Astronomers using NASA’s Hubble Space Telescope have solved a 40-year mystery on the origin of the Magellanic Stream, a long ribbon of gas stretching nearly halfway around our Milky Way galaxy.
The Large and Small Magellanic Clouds, two dwarf galaxies orbiting the Milky Way, are at the head of the gaseous stream. Since the stream’s discovery by radio telescopes in the early 1970s, astronomers have wondered whether the gas comes from one or both of the satellite galaxies. New Hubble observations reveal most of the gas was stripped from the Small Magellanic Cloud about 2 billion years ago, and a second region of the stream originated more recently from the Large Magellanic Cloud.
A team of astronomers, led by Andrew J. Fox of the Space Telescope Science Institute in Baltimore, Md., determined the source of the gas filament by using Hubble’s Cosmic Origins Spectrograph to measure the amount of heavy elements, such as oxygen and sulfur, at six locations along the Magellanic Stream. They observed faraway quasars, the brilliant cores of active galaxies, that emit light that passes through the stream. They detected the heavy elements from the way the elements absorb ultraviolet light.
Fox’s team found a low amount of oxygen and sulfur along most of the stream, matching the levels in the Small Magellanic Cloud about 2 billion years ago, when the gaseous ribbon is thought to have formed. In a surprising twist, the team discovered a much higher level of sulfur in a region of the stream that is closer to the Magellanic Clouds.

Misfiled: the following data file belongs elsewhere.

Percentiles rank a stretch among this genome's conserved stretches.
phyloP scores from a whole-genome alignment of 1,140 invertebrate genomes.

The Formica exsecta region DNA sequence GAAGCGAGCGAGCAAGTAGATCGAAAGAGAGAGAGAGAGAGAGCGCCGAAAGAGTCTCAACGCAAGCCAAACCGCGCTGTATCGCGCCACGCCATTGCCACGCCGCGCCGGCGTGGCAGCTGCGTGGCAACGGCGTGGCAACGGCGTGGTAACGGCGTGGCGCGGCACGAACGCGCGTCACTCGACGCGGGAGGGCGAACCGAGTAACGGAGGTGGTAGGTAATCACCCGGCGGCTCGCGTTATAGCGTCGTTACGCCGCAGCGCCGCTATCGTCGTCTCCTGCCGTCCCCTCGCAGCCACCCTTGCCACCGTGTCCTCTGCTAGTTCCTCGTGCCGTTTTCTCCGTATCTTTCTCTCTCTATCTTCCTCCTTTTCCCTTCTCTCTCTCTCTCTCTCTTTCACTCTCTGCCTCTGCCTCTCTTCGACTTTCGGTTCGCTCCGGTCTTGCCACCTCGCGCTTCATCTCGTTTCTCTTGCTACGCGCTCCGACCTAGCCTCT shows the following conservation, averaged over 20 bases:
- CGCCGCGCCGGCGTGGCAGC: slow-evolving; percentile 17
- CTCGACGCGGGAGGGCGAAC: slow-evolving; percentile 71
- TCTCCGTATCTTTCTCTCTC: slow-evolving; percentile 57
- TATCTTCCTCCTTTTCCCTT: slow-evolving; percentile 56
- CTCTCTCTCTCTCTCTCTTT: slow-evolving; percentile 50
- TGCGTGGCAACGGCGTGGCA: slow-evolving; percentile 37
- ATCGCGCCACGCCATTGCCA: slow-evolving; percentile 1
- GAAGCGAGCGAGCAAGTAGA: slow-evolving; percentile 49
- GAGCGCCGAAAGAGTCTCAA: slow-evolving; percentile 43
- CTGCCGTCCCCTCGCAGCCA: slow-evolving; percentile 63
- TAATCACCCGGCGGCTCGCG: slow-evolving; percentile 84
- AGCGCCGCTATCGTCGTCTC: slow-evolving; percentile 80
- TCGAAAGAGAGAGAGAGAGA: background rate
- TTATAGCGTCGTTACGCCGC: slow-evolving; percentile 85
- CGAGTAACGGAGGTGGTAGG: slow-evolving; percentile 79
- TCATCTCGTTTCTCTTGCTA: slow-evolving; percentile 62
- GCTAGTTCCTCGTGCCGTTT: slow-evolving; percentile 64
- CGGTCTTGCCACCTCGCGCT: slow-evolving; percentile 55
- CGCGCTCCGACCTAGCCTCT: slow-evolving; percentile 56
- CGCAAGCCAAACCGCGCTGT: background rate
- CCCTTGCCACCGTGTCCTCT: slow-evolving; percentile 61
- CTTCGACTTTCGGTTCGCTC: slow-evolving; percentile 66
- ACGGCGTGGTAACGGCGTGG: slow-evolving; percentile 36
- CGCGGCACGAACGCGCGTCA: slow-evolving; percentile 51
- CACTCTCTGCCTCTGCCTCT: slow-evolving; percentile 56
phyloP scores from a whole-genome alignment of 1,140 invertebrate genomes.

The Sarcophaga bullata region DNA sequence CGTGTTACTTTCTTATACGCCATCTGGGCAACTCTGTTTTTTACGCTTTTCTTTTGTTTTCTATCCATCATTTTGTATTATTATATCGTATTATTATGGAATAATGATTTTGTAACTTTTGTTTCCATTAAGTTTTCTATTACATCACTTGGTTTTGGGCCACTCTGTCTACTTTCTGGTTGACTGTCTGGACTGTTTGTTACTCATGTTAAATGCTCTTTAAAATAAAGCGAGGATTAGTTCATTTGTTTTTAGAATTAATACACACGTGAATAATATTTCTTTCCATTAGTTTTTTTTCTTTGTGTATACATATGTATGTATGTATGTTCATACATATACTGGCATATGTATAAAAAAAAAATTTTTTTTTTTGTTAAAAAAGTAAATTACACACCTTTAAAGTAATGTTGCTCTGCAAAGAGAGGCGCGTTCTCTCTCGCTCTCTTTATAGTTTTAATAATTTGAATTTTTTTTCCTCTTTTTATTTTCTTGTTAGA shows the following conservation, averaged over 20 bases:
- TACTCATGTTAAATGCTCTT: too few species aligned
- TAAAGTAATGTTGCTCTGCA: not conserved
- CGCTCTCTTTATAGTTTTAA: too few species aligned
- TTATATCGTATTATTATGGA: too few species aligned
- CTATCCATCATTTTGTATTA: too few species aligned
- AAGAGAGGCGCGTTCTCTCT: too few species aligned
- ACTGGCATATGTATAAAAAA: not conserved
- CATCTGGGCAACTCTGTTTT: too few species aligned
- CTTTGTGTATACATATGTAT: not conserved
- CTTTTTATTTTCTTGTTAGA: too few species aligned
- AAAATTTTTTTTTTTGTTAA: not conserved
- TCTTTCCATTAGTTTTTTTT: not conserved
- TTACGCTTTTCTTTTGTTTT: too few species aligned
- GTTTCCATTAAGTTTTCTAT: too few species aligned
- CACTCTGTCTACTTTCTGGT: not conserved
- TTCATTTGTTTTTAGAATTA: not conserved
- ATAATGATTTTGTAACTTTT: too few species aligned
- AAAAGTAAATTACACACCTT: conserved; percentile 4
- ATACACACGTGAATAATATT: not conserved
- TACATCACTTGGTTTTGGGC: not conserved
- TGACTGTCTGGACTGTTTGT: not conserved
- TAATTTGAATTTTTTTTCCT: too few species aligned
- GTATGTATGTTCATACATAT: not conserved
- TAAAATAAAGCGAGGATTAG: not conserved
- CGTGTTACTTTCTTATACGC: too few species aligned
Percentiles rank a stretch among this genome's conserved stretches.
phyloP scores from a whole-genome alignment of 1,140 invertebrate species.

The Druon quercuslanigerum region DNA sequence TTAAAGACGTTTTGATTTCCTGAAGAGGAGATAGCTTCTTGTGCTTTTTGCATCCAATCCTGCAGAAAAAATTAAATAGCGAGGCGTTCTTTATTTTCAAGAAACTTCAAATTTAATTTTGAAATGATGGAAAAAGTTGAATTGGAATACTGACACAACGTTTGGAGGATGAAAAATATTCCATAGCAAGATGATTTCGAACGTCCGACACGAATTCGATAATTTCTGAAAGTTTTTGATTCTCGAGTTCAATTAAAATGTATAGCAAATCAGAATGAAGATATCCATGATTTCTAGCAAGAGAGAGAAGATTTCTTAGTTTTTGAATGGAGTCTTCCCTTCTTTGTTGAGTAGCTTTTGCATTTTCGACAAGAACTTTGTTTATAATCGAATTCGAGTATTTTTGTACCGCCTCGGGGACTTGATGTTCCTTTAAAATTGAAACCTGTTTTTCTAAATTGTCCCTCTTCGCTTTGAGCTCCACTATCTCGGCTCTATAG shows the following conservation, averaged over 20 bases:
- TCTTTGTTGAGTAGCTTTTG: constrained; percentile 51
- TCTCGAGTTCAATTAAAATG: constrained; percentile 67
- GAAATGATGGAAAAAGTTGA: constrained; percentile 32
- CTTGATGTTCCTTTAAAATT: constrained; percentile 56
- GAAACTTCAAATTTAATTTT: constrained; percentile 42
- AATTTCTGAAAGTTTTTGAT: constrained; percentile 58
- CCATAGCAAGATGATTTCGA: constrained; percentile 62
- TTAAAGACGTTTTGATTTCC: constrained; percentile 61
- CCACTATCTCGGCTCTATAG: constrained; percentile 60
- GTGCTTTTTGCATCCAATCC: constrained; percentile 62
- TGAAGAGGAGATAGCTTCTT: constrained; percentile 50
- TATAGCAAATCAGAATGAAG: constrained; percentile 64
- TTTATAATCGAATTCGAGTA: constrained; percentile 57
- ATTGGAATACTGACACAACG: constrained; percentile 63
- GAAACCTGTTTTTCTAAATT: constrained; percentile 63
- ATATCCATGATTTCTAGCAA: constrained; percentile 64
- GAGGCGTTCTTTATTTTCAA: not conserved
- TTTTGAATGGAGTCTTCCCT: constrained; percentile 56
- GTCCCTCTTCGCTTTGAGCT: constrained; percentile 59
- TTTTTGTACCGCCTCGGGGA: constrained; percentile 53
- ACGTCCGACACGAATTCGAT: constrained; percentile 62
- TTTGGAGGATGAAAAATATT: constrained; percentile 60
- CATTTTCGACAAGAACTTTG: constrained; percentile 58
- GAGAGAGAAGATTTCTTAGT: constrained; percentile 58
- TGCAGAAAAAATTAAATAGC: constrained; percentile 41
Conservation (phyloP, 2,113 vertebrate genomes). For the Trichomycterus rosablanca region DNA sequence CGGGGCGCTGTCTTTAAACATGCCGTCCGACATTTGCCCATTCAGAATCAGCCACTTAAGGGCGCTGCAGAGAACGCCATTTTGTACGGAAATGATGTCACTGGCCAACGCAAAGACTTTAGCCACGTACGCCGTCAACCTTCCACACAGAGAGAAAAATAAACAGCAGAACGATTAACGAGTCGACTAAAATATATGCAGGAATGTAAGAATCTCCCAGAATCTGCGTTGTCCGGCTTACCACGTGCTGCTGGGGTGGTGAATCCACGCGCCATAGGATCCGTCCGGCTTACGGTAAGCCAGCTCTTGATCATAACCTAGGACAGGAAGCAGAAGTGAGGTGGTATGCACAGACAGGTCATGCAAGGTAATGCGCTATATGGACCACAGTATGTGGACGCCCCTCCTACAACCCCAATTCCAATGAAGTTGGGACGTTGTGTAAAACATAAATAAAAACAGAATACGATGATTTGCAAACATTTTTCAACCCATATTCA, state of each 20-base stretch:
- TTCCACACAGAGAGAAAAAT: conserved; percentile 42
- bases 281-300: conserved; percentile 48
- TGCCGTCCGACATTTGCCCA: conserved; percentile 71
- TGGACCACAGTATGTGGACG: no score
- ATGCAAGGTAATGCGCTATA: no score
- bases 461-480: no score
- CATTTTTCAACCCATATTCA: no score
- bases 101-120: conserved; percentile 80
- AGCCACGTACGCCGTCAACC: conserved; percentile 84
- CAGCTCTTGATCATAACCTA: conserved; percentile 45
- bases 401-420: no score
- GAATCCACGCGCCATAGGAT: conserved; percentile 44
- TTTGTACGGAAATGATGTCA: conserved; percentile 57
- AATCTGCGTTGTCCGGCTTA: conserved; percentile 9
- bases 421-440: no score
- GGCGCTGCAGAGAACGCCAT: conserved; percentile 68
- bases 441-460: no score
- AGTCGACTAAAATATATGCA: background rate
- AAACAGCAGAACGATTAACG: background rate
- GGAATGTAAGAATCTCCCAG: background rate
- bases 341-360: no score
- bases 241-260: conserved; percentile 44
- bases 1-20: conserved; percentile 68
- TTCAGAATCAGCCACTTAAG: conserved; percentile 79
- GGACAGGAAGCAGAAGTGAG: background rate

“We’re finding a consistent amount of heavy elements in the stream until we get very close to the Magellanic Clouds, and then the heavy element levels go up,” said Fox. “This inner region is very similar in composition to the Large Magellanic Cloud, suggesting it was ripped out of that galaxy more recently.”
“Only Hubble can measure these abundances,” Fox explained. “These abundances can only be measured in ultraviolet light, which Earth’s atmosphere absorbs, and so the observations can only be done from a telescope in space.”
Unlike other satellite galaxies of the Milky Way the Magellanic Clouds have been able to retain their gas and still are forming stars because they’re more massive than the other satellites. However, as they’re now approaching the Milky Way, they’re feeling its gravity more and also encountering its halo of hot gas, which pushes their own gas out. That process, together with the gravitational tug-of-war between the Magellanic Clouds, leads to the production of a stream.
Ultimately, the gaseous stream may rain down onto the Milky Way’s disk, fueling the birth of new stars. This infusion of fresh gas is part of a process that triggers star formation in a galaxy. Astronomers want to know the origin of that wayward gas in order to more fully understand how galaxies make new stars.
“We want to understand how galaxies like the Milky Way strip the gas from small galaxies that fall into them and then use it to form new stars,” Fox explained. “This seems like it’s an episodic process. It’s not a smooth process where a slow stream of gas comes in continuously. Instead, once in a while a large gas cloud falls in. We have a way of testing that here, where two galaxies are coming in. We’ve shown which of them is producing the gas that ultimately will fall into the Milky Way.”
The team reported its results in two papers that appeared in the Aug. 1 issue of The Astrophysical Journal. Fox is the lead author of one paper; the other paper’s lead author is Philipp Richter of the University of Potsdam in Germany.